By DAVE MORRISON
PRINCETON – It was nearly offensive football perfection. So perfect in fact that the halftime numbers added up to what appeared to be n error in the score at halftime: Princeton 62, John Marshall 12.
It was not a misprint.
It was the Princeton offense clicking on all cylinders in what would wind up a 68-33 victory.
And it was an A+ version of exactly how the senior playmakers in that offense, Ethan Parsons, Josiah Honaker and Amir Powell, benefit from their classmates’ production.
Although he would later say it was the exception and not the rule and might never happen again, coach Chris Pedigo said it was a prime example of how important those elements are to the offense.
“In the first quarter we went to Ethan early on and they started bracketing him,” Pedigo said. “So that opened things up for Jo and then the started to bracket him. That opened thing up for Amir to run the football.”
All told, Powell ended up with five touchdowns in the first half, Honaker added two and Parsons had a touchdown reception and an interception return for a touchdown.
It was a tour de force for the Princeton wide receivers to the tune of Honaker catching six passes for 222 yards and three touchdowns and Parsons adding five receptions for 103 yards and another score against a fellow Class AAA playoff team.
That helped quarterback Grant Cochran pass for a score record 407 yards. Powell added 108 yards rushing and those five touchdowns in the victory.
Nobody expects to see that kind of production nightly, especially as the playoffs get continually tougher. Princeton advanced in the first round after Wheeling Park had to forfeit due to being orange on the COVID-19 map.
The Tigers will now take on No. 2 South Charleston, an old Mountain State Athletic Conference for (Princeton left the MSAC in 2015) Friday at 7:30 p.m. at Black Eagle Stadium in South Charleston.
Parsons and Honaker have produced numbers all season.
In the eight games Princeton has played on the field, only twice has one of the two not had a 100 yard receiving game – the opener against Bluefield and a victory against PikeView.
On the flip side, the two have combined to have 100 yard games in three games – Parkersburg South, John Marshall and Greenbrier East.
Parsons has five games with over 100 yards receiving and Honaker has four.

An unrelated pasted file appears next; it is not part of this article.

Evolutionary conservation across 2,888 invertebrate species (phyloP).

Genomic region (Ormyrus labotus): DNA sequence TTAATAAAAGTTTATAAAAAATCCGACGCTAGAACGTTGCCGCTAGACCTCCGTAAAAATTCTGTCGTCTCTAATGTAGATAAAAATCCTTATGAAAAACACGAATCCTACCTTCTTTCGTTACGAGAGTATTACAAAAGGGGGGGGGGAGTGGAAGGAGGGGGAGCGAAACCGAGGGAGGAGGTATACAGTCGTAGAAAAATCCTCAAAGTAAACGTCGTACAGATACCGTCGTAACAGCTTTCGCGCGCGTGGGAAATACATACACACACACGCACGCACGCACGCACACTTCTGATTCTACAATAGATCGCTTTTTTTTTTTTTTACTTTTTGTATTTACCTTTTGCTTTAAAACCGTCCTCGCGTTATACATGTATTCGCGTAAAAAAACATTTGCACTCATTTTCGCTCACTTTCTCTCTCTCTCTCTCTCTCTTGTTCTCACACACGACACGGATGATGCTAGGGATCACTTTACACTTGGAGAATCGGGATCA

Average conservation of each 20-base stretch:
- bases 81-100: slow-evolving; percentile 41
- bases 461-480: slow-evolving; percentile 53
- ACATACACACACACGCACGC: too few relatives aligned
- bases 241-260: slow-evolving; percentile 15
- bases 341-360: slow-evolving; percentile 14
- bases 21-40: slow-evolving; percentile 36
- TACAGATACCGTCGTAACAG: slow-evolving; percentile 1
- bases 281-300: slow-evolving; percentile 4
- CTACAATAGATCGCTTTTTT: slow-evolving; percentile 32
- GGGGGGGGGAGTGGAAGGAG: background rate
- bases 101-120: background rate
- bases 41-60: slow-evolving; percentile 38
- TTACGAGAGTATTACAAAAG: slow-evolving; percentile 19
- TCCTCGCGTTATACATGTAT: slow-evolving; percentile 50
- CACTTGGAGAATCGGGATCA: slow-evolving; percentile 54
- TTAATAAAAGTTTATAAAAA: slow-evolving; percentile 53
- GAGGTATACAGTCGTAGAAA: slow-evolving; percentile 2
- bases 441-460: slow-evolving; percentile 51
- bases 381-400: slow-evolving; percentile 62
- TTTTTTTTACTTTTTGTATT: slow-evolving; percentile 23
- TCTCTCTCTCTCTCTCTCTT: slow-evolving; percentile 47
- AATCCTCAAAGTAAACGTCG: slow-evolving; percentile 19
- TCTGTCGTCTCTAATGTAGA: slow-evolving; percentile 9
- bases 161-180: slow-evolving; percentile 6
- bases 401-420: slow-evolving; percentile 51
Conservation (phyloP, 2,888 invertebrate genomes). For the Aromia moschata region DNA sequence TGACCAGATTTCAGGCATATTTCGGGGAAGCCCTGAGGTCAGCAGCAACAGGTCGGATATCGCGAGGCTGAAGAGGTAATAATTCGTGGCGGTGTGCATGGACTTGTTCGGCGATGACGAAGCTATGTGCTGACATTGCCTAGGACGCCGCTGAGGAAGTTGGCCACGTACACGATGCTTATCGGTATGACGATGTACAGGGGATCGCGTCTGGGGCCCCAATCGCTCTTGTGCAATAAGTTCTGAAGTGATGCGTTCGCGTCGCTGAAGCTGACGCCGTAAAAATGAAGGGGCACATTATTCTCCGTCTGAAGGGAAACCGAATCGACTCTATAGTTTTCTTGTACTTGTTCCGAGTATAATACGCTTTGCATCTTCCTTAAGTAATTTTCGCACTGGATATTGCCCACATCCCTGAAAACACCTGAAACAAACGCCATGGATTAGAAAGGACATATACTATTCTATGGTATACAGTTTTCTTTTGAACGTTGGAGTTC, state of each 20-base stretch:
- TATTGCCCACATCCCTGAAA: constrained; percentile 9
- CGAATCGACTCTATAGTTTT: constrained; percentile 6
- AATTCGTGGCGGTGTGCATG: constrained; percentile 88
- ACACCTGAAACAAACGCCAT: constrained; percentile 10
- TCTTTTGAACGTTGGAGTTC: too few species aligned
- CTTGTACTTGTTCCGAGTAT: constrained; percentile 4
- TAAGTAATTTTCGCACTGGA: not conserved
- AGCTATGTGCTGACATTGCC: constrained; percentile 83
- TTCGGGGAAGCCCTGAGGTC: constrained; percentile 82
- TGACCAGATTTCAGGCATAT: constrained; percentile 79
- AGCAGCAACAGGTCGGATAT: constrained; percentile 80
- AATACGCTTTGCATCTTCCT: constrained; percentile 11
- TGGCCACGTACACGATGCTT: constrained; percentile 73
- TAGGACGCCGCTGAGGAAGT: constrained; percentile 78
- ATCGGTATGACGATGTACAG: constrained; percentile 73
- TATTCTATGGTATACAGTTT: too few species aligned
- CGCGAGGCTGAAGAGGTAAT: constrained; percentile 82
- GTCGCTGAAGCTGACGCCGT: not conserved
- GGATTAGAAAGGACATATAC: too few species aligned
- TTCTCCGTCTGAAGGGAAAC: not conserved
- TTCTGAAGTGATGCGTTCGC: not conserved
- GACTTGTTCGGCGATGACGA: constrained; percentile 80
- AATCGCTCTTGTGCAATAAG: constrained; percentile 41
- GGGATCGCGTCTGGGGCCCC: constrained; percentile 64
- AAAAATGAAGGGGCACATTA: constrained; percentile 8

The dynamic duo have combined for six 100 yard games in the last four games.
“They’ve worked hard to improve every year that we’ve been here and they are reaping the rewards of that hard work,” Pedigo said. “They run precise routs. They get open. They make plays.”
Indeed they do.
Parsons, who has led the area in receiving two straight years, has 44 receptions for 819 yards and 11 touchdowns. He is averaging 102.4 yards per game and 18.6 yards per game.
His height, at 6-3, is an advantage and he uses it well.
“He’s got great length and his speed is deceptive, he has long strides,” Pedigo said. “I don’t know how many go balls we have called but he has the leaping ability to go up and get them when we go his way. He has a knack for high pointing the ball. One of the most impressive was in a scrimmage against Capital when he went over two defenders to make a catch.”
Honaker has 27 receptions for 748 yards and 10 touchdowns. He averages 93.5 yard receiving per game and a whopping 27.7 yards per catch.
Honaker, who averages over 20 yards per reception over the last two seasons, has speed to burn as evidenced by a 94 yard touchdown reception against Greenbrier East on a slant pattern.
“He got by the corner and then outran the safety and he was gone,” Pedigo said. “He has the speed to make big plays out of screens, slants. He’s going to Morgan State as a defensive back but I wouldn’t be surprised if the wanted to give him a look at receiver after the year he has had.”
It mirrors the season the team has had, sitting at 7-2 with a Class AAA quarterfinal staring back at them.
Pedigo said South Charleston offers many challenges, and has a Division I-loaded defensive line and tall, rangy athletes in the defensive backfield.
“They are a tough matchup for us, they have athletes all over the place,” Pedigo said. “We just have to find ways to get our guys the ball in space.”
When it comes down to it, football at this point sometimes reverts back to the basics.
“Our identity is throwing the football, but for us to be successful in the postseason we’ve got to play defense and run the football.”
But rest assured the playmakers at wideout will have some type of say in how it goes down.
Princeton’s Josiah Honaker takes a screen and uses his speed to turn it into a big gain against Bluefield Sept. 25, 2020 in Princeton.